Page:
A large crowd greeted members as they left the House Chamber April 5, 2019 after the House passed a “Drivers’ Licenses for All Bill” 74-52. That year, the bill did not pass the Republican-controlled Senate. (Photo by Paul Battaglia / Minnesota House Information)
MANKATO — The last legislative session featured a number of big wins for groups that advocate for Latinos in Minnesota — Drivers’ Licenses for All, paid family and medical leave and the expansion of the public insurance program MinnesotaCare to include undocumented Minnesota residents.
Latino leaders in Minnesota celebrated last session’s wins and announced their new goals at a campaign launch event Thursday in Mankato, organized by COPAL, LatinoLEAD, the Latino Economic Development Center and HACER.
The next frontier? A more fair and inclusive economy.
About a quarter of Minnesota’s 81,000 undocumented residents file taxes through an ITIN — a number used by the IRS and creditors to identify taxpayers who don’t have a Social Security number.
Many landlords, banks and utility companies do not accept ITINs in place of a Social Security number.
The groups are pushing a bill next session to ban discrimination against ITIN holders. Rep. Esther Agbaje, DFL-Minneapolis, and Sen. Arik Putnam, DFL-St. Cloud, have agreed to sponsor the bill. The Latino advocacy groups are also pushing banks and landlords in the Mankato areas to voluntarily accept ITIN holders.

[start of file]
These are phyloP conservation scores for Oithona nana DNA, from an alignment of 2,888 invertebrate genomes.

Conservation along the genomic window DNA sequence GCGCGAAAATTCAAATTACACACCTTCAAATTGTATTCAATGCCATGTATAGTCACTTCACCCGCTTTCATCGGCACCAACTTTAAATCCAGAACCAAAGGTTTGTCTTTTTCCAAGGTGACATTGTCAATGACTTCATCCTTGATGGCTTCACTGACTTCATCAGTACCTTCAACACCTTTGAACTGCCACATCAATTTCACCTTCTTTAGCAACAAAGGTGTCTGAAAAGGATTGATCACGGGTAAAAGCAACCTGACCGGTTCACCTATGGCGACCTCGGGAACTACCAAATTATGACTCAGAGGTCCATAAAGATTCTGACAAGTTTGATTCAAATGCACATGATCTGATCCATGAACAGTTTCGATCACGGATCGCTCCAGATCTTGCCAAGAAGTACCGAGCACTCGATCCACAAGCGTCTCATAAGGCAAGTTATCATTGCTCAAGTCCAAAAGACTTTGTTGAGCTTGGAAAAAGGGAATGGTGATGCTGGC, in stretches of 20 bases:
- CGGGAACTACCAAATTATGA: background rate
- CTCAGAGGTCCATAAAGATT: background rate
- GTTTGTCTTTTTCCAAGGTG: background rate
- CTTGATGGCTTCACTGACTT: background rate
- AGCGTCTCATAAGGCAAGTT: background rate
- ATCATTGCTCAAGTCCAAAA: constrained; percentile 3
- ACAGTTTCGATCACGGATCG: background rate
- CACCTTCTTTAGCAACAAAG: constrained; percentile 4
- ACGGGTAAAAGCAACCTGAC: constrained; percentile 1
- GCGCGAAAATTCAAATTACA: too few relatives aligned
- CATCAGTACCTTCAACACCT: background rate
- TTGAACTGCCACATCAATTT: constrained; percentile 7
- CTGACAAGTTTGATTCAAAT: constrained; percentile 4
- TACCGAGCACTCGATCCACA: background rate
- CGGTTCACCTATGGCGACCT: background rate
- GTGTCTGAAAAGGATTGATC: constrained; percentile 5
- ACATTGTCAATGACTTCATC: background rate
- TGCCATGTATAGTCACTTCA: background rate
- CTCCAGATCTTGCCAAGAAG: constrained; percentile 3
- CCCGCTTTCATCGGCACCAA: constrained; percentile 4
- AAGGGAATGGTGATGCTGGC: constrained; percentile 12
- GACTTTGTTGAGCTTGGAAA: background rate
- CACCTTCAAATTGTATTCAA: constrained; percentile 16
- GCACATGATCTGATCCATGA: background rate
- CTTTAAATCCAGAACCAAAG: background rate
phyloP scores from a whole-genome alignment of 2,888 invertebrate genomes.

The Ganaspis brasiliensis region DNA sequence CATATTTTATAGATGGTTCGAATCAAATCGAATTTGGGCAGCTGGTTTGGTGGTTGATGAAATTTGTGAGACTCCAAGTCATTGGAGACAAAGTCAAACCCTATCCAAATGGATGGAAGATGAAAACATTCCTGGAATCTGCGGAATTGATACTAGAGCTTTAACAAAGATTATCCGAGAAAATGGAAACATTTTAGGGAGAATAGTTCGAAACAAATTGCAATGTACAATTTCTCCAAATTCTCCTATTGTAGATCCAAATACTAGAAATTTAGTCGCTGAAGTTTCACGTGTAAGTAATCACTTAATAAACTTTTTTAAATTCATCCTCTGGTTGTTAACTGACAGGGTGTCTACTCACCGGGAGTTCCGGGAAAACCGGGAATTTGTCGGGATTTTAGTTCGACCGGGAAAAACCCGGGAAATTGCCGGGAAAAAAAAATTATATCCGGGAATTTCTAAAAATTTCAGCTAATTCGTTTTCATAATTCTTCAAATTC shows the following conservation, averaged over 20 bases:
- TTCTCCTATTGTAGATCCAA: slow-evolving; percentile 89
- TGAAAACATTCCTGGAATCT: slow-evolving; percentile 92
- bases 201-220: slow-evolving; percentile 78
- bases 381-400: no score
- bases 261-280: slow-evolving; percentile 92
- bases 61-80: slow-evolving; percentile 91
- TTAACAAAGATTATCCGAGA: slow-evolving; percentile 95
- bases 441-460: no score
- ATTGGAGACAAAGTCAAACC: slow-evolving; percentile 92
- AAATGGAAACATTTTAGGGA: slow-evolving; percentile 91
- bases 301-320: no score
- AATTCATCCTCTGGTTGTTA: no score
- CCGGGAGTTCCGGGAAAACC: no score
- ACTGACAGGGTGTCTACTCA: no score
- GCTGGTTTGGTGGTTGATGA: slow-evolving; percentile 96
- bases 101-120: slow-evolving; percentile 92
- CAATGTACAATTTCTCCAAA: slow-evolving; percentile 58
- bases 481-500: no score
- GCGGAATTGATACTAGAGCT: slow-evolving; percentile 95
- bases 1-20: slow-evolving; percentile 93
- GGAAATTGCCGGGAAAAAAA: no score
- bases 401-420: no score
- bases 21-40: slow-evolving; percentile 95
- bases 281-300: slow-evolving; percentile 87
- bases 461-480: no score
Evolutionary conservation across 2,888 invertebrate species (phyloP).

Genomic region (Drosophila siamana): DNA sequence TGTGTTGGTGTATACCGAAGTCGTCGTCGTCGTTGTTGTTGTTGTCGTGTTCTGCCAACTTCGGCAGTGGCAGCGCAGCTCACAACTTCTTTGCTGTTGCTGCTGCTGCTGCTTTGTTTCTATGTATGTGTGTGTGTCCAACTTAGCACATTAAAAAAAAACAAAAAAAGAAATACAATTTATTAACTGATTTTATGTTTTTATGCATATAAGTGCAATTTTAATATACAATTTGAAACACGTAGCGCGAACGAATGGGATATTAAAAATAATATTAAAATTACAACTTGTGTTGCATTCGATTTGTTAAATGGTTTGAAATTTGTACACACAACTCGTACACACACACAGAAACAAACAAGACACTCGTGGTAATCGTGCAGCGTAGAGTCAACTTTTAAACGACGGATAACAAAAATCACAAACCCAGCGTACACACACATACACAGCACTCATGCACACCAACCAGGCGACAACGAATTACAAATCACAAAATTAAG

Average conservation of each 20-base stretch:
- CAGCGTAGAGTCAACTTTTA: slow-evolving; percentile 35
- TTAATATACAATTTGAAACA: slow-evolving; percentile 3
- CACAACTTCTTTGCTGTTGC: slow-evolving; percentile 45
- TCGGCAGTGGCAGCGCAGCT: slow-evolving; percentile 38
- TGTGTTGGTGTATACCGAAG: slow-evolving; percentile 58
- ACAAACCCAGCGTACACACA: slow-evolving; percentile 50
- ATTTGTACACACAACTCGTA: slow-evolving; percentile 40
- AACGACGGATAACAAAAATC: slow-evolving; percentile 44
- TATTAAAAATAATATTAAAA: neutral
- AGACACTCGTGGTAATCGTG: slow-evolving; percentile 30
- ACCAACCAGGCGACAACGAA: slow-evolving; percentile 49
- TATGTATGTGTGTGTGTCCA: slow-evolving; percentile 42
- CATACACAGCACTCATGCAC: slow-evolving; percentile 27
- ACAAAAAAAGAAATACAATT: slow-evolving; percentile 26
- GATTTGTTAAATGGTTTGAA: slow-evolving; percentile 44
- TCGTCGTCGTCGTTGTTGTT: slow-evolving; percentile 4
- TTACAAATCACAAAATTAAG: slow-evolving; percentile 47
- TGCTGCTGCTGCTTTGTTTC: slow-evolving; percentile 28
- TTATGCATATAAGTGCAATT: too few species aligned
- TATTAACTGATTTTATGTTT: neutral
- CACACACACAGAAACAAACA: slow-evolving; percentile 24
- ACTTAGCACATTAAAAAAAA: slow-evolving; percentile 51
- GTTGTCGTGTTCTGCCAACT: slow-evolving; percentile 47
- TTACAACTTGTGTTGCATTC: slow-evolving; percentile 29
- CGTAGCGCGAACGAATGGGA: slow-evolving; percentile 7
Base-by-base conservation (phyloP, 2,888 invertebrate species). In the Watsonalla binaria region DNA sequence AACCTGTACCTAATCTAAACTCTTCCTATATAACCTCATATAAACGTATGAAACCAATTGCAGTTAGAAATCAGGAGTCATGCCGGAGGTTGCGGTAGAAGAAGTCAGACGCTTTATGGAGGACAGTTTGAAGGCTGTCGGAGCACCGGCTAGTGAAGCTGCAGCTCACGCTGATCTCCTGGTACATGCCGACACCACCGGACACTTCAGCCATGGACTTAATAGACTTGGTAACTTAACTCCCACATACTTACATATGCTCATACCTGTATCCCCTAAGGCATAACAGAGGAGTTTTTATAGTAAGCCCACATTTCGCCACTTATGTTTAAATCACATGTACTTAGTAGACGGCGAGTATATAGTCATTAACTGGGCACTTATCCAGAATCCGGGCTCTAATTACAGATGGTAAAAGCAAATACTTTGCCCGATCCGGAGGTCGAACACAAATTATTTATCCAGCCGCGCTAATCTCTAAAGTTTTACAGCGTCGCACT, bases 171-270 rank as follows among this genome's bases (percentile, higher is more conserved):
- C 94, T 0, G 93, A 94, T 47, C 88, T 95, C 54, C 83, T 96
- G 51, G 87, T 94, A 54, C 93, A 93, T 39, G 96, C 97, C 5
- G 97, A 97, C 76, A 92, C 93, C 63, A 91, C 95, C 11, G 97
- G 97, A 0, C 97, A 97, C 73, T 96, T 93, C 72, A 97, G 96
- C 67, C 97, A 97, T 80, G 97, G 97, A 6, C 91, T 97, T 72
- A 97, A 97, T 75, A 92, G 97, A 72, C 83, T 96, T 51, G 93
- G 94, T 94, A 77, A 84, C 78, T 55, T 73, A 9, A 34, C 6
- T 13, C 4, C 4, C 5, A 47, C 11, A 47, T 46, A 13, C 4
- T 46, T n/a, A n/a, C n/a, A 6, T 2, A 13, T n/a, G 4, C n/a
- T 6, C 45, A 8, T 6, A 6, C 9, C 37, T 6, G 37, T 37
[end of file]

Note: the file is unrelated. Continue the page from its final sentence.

Given the coalition’s success last session, organizers are optimistic that the bill will pass next year, COPAL executive director Francisco Segovia said.
Last session, the DFL-controlled Legislature made new tax credits available and expanded the homestead credit refund to include ITIN holders. Around 3,300 homeowners use an ITIN, and an estimated 1,900 homeowners are now eligible for the credit thanks to the law change, according to Thursday’s presentation.
But undocumented Minnesota residents often face discrimination when they use their ITIN on applications, especially in housing and lending, organizers said. ITIN holders have reported high interest rates on car loans, inability to sign up for utilities and difficulties finding quality housing.
The three-quarters of undocumented Minnesotans who do not use ITINs may do so for a variety of reasons: fear of deportation and lack of knowledge about the program chief among them, Segovia said.
Undocumented Minnesotans often use a Social Security number belonging to their child or another family member when they have no other way to secure housing or utility services, Segovia said.
“This bill will enhance the living conditions of our community and will bring fairness, justice, equity, and most importantly —as this campaign truly is all about — dignity,” LatinoLEAD executive director Irma Márquez Trapero said.
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